MILFORD, Conn.--(BUSINESS WIRE)--Sin Hang Lee, MD, director of Milford Molecular Diagnostics Laboratory, announced today that his CLIA-certified laboratory has been granted a permit to perform diagnostic testing for SARS-CoV-2 by nested RT-PCR followed by DNA sequencing on nasopharyngeal swab samples and residues of RNA extracts previously tested by RT-qPCR assays. The CLIA certification was officially granted on April 29, 2021 through the State of Connecticut’s Department of Public Health. Milford Molecular Diagnostics Laboratory now becomes the sole CLIA certified laboratory in the nation to offer COVID-19 RNA testing at this level of accuracy to the general public.
“This test is for individuals who need definitive molecular diagnosis of SARS-CoV-2 infection and want to know if the infection is caused by one of the newly emerging virus variants of concern. While a few laboratories are selecting only samples with high viral loads for variant identification by sequencing, Milford Molecular Diagnostics Laboratory routinely sequences all positive samples by the Sanger method. The Sanger method not only can determine key mutations in samples with low viral load, but also can eliminate PCR false-positive results,” said Dr. Lee.
Acceptable test materials are nasopharyngeal swab specimens in virus transport media and RNA extract residues of previously tested samples. Patients and health care providers interested in submitting samples for testing may download a requisition form at Milford Molecular Diagnostics Laboratory’s website. Click on http://www.dnalymetest.com/images/Requisition_V2_Form_2021_Covid.pdf for further details.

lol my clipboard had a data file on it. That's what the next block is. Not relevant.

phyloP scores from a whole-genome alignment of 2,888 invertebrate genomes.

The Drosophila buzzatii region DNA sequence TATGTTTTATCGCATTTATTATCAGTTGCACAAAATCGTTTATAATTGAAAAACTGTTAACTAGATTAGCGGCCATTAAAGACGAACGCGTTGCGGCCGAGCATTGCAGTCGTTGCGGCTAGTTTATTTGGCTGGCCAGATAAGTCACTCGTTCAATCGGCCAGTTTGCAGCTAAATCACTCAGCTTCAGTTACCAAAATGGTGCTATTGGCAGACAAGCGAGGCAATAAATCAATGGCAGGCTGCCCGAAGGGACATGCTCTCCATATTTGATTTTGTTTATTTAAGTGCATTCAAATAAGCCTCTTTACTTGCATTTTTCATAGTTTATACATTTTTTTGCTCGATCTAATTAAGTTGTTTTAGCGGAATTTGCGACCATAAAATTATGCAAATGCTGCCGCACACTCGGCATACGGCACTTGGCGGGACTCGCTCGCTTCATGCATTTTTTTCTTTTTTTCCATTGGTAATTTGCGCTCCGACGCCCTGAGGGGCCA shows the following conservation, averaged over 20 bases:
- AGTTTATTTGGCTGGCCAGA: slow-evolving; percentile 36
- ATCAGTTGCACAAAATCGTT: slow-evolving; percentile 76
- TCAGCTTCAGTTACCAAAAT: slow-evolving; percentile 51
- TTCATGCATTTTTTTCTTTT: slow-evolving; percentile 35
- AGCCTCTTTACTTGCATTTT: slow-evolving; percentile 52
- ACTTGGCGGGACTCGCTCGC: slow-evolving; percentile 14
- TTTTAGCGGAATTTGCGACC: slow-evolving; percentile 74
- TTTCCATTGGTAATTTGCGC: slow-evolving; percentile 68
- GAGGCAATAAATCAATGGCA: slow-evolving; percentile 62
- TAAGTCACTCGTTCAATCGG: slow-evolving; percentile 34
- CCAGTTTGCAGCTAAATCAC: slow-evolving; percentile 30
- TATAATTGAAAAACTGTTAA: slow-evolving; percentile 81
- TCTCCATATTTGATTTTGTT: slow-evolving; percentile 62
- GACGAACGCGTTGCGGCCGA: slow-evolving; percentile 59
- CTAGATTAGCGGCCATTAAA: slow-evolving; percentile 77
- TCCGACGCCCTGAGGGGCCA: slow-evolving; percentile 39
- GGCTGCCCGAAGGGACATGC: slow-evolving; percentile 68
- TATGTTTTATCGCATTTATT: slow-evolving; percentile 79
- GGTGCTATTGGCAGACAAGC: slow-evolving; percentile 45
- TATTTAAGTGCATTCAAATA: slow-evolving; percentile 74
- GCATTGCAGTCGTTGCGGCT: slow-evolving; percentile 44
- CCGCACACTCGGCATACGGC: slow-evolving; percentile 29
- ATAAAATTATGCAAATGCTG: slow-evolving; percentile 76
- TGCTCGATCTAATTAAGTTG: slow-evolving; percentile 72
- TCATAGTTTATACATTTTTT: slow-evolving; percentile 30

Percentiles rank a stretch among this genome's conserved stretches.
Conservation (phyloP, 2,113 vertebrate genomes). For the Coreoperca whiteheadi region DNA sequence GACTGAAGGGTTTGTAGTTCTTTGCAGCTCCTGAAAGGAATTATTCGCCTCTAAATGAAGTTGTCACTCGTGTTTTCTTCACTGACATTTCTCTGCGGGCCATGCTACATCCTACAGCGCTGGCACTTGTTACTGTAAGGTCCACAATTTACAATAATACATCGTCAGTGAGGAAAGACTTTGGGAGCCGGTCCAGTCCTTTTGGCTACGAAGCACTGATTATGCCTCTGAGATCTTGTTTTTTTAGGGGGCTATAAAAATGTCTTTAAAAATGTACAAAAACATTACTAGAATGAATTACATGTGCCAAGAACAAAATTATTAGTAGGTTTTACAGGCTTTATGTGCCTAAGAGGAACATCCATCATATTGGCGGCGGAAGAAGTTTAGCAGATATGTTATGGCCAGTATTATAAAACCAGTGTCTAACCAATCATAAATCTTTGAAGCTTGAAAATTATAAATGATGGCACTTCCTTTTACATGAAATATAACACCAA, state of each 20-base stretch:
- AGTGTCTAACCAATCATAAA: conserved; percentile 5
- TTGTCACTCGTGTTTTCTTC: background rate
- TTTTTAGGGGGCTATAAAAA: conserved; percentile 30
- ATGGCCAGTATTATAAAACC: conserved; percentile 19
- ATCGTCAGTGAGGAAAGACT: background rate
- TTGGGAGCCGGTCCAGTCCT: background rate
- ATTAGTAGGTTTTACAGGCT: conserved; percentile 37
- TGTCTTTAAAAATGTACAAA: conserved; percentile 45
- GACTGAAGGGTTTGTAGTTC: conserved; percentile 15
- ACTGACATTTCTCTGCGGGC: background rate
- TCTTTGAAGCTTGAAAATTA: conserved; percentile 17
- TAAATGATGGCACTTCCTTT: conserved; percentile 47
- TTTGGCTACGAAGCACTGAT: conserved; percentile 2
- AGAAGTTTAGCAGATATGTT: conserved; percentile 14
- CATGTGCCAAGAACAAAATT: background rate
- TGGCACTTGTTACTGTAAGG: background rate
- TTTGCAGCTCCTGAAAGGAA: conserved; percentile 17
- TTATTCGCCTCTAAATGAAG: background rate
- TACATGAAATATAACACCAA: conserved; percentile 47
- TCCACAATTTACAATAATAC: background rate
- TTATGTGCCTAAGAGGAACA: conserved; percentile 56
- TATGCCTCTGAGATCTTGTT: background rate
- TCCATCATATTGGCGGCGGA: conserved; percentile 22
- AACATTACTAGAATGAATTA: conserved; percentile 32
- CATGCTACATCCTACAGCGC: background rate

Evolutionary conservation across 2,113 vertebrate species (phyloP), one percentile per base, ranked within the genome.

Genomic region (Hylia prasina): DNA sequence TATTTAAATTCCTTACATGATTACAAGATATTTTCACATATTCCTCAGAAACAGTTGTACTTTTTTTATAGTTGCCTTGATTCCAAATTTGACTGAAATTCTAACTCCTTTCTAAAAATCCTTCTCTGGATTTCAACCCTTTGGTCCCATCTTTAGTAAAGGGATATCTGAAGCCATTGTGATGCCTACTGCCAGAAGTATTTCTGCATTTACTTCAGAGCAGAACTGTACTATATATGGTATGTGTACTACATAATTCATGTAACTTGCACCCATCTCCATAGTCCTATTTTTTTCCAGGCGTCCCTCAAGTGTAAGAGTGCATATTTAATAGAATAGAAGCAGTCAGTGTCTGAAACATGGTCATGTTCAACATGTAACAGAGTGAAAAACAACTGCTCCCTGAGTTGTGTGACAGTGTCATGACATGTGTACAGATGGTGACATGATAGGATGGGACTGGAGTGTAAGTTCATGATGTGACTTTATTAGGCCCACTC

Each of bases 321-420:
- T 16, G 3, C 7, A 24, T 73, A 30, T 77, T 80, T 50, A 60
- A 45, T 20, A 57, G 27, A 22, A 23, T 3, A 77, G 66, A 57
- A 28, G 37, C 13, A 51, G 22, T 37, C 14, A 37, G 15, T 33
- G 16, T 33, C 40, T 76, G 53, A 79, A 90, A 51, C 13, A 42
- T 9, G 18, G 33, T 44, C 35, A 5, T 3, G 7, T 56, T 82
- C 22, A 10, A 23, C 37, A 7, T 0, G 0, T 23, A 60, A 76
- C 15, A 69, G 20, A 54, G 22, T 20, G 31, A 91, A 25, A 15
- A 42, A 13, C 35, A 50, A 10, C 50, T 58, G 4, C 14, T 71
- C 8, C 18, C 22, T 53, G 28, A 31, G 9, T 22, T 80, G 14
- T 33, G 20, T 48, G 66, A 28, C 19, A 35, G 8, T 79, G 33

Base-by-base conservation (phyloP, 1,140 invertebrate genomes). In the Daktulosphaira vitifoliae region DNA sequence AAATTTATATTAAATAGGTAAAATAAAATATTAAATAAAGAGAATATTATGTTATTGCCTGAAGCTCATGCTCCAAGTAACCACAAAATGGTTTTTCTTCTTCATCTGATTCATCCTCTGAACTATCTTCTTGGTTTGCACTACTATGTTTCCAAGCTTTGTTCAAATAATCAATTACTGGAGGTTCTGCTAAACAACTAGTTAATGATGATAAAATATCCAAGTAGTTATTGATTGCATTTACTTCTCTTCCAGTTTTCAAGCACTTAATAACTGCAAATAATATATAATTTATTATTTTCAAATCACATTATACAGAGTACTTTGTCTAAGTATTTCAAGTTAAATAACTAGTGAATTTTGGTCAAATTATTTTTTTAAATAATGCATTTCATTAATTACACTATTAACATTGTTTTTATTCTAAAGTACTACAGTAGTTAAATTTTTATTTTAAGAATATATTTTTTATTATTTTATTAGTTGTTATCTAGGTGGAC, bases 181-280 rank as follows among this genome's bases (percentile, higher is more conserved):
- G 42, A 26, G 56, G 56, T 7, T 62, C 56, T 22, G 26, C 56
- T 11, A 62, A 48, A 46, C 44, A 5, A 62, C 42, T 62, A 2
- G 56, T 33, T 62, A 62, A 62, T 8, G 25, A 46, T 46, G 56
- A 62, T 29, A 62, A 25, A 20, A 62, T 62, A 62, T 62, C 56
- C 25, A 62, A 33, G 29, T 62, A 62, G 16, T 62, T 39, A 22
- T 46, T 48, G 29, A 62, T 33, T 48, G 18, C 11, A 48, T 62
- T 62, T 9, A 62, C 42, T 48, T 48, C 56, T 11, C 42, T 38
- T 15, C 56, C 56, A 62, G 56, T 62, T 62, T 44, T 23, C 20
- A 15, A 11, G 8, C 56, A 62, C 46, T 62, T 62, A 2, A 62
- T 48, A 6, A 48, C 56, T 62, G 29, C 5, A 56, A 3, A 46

Expected turnaround time for this test is three business days after receipt of samples, said Dr. Lee.
Nested RT-PCR amplification of a unique genomic RNA followed by Sanger sequencing of the cDNA amplicon is the most accurate molecular assay for SARS-CoV-2 in clinical specimens, said Dr. Lee.
“This is because the computer-generated sequencing data are verified with GenBank BLAST reports and the nested PCR can detect SARS-CoV-2 in clinical samples with very low viral loads that RT-qPCR assays may miss,” he explained.
The testing method was developed at Milford Molecular Diagnostics Laboratory and has been published in articles accessed through these links: http://www.int-soc-clin-geriat.com/img/top/Dr.-Lees-paper-on-testing-for-SARS-CoV-2_0402.pdf and https://www.dovepress.com/partial-n-gene-sequencing-for-sars-cov-2-verification-and-pathway-trac-peer-reviewed-fulltext-article-IMCRJ